### Leetcode: 160. Intersection of Two Linked Lists (Hash Table)

Blog Post: Singly Linked Lists Intersection

Today, we'll discuss a common problem involving singly-linked lists in the realm of data structures and algorithms: finding the intersection point of two linked lists.

## Problem Statement

Given the heads of two singly linked-lists `headA` and `headB`, we need to write a function that returns the node at which the two lists intersect. If the two linked lists have no intersection at all, the function should return `null`.

## Approach

Our approach to solving this problem involves using a hash set (specifically, a `std::set` in C++) to keep track of the nodes we encounter while traversing the first linked list (`headA`). We then traverse the second linked list (`headB`), and if we encounter any node that is present in the hash set, we can conclude that this is the intersection point.

Let's analyze the complexity of our solution:

• Time Complexity: Let `m` be the number of nodes in `headA` and `n` be the number of nodes in `headB`. The construction of the hash set takes `O(m)` time, and the second traversal of `headB` also takes `O(n)` time. Thus, the overall time complexity is `O(m + n)`.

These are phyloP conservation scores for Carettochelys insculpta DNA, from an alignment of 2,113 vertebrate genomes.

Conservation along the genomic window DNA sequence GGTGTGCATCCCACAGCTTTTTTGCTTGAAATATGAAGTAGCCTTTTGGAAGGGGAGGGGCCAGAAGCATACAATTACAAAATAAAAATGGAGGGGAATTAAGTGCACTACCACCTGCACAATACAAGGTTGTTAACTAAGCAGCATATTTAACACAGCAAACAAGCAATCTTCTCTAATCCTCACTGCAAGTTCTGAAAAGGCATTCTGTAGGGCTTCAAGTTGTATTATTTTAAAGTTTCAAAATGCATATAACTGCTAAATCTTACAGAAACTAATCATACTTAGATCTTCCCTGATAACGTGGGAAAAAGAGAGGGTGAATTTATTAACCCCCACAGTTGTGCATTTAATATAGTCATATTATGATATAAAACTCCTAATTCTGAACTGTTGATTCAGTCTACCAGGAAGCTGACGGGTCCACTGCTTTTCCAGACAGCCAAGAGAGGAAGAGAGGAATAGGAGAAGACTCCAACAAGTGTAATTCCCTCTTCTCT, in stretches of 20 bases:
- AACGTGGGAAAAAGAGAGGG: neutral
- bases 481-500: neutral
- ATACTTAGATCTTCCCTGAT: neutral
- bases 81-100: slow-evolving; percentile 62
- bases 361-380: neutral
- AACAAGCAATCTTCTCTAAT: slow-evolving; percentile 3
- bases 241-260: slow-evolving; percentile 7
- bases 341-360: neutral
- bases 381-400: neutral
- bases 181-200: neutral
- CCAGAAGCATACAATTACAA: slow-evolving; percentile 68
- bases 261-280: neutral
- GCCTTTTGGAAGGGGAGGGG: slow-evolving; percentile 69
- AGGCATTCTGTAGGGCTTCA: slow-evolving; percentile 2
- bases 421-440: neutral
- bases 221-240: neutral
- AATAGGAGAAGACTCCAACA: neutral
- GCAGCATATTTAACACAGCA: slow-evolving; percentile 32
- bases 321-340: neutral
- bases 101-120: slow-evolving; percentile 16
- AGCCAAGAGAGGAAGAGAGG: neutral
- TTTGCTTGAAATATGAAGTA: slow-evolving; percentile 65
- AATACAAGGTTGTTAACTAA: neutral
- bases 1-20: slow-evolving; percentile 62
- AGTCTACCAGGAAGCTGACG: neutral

• Space Complexity: We use a hash set to store `O(m)` nodes from `headA`. Therefore, the space complexity is also `O(m)`.

## Code Example

Below is the C++ code implementation of the solution:

``````/**
* struct ListNode {
*     int val;
*     ListNode *next;
*     ListNode(int x) : val(x), next(NULL) {}
* };
*/
class Solution {
public:
set<ListNode *> nodes_in_A;

{
}
{
{
}
}
return nullptr;

}
};``````

With this implementation, you can now easily find the intersection node of two singly linked-lists using the provided function `getIntersectionNode()`.

I hope you found this blog post helpful in understanding the problem and its solution. Happy coding!